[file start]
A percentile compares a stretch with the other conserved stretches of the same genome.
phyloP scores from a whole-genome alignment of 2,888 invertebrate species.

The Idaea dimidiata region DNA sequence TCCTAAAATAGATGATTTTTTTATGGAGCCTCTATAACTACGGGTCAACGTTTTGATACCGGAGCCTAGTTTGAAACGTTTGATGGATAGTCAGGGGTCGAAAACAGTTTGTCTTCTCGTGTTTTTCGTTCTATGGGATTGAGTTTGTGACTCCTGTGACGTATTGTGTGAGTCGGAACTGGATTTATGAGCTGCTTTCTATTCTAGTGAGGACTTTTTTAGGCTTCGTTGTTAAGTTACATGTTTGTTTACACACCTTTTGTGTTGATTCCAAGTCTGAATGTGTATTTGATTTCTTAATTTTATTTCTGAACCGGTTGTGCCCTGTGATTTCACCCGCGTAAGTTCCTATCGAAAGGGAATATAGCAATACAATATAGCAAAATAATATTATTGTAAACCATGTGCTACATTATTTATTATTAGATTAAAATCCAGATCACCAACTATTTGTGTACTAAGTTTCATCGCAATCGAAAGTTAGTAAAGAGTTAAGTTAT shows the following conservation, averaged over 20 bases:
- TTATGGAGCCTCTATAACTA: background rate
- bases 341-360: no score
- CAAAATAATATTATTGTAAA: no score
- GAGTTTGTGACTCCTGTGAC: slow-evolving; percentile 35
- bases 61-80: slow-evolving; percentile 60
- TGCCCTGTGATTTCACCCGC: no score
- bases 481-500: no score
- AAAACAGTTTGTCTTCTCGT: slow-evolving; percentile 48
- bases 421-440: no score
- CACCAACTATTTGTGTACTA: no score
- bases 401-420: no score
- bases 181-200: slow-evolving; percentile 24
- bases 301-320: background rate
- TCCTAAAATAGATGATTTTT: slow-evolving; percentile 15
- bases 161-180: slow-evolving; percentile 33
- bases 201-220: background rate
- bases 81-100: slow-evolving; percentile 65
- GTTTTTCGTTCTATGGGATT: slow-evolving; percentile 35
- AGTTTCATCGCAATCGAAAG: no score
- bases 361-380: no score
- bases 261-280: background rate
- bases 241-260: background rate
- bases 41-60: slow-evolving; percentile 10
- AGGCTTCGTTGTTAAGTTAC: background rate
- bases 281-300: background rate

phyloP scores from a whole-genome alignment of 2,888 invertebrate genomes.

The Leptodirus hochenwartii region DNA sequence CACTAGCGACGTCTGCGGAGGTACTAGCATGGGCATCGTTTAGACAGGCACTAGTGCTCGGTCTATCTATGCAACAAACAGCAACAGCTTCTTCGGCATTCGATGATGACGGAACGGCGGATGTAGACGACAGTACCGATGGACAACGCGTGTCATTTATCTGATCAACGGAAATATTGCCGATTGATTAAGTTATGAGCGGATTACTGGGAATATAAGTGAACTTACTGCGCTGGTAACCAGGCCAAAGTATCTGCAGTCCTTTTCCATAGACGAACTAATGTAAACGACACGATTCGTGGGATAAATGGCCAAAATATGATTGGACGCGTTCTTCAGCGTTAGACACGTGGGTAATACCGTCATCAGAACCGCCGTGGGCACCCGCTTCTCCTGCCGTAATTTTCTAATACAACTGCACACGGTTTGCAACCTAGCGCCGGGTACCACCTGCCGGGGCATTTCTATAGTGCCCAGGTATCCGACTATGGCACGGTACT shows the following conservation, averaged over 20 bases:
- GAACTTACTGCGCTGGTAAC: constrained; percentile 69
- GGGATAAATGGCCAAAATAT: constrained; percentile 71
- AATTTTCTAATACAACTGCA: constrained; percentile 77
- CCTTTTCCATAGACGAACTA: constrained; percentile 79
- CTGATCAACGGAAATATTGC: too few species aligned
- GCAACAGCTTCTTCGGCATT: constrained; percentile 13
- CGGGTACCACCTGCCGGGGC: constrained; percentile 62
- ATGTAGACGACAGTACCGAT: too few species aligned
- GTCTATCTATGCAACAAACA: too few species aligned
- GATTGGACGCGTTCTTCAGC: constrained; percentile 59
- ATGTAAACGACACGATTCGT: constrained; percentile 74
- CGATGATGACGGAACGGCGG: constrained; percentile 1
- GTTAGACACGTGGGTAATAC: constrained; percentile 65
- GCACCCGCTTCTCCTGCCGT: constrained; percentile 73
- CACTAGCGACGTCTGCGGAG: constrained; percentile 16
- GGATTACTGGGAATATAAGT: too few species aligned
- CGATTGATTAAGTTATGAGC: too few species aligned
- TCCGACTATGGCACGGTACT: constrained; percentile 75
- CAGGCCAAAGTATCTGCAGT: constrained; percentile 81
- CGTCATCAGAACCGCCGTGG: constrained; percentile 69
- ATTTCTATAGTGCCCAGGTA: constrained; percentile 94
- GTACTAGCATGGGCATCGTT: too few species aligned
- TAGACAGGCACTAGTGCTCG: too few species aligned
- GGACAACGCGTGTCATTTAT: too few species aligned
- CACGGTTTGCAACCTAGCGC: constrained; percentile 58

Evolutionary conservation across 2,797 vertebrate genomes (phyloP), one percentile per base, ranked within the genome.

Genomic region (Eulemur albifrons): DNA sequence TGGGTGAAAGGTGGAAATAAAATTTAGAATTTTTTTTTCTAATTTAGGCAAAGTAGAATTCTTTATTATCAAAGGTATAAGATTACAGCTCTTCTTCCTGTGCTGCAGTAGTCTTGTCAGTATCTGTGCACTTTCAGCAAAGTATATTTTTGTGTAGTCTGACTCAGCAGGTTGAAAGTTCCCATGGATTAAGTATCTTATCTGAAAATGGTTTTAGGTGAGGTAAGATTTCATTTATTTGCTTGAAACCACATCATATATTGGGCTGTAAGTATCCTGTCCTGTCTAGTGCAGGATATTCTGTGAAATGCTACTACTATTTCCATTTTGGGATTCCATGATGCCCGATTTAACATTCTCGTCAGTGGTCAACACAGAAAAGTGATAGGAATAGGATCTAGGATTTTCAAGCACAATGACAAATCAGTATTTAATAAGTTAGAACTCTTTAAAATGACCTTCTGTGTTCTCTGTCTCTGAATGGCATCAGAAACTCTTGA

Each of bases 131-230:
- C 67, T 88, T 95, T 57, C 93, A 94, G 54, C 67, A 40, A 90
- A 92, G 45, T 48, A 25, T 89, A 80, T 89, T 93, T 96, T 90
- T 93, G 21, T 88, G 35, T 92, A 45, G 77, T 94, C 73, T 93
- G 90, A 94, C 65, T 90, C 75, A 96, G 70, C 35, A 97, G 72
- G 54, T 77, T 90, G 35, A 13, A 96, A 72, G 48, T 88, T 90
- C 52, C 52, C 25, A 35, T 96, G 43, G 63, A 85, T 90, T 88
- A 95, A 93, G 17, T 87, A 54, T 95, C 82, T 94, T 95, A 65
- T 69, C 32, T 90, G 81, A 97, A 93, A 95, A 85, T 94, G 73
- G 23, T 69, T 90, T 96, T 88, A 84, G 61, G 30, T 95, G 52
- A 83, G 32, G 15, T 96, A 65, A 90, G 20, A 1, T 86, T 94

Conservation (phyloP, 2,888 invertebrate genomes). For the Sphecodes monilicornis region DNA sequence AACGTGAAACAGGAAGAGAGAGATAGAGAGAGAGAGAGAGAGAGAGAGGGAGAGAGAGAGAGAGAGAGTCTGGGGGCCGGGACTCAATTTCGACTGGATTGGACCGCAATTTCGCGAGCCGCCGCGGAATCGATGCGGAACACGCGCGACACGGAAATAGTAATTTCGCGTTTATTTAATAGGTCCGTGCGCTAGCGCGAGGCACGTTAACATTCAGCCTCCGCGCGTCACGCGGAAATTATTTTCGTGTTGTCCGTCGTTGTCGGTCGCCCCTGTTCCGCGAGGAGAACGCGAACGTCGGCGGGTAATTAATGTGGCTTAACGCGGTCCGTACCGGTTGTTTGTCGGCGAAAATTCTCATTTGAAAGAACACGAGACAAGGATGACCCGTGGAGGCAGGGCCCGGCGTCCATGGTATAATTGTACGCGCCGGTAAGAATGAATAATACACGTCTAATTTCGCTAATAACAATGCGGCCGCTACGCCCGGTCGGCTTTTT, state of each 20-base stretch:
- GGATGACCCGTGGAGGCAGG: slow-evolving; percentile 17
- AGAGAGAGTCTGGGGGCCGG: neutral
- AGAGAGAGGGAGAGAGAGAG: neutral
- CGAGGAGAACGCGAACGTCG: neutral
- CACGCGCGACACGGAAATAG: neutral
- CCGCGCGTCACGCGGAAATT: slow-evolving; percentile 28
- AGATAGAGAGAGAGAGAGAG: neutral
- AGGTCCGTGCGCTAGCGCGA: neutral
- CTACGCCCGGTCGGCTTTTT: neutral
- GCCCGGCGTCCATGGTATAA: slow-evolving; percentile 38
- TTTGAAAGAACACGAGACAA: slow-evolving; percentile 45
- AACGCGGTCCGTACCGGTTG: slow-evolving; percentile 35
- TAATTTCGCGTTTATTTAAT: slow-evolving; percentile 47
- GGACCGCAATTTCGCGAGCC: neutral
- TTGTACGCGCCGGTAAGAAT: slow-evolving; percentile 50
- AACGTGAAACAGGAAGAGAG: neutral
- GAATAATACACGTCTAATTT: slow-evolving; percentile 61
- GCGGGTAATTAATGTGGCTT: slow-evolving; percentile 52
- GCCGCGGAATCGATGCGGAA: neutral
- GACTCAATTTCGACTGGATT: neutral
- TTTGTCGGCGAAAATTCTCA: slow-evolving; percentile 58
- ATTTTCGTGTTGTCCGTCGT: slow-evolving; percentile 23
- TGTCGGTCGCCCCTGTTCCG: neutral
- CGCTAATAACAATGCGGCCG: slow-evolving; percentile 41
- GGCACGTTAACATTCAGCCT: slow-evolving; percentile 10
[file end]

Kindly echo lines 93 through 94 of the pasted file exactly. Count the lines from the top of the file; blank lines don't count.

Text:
- CGCTAATAACAATGCGGCCG: slow-evolving; percentile 41
- GGCACGTTAACATTCAGCCT: slow-evolving; percentile 10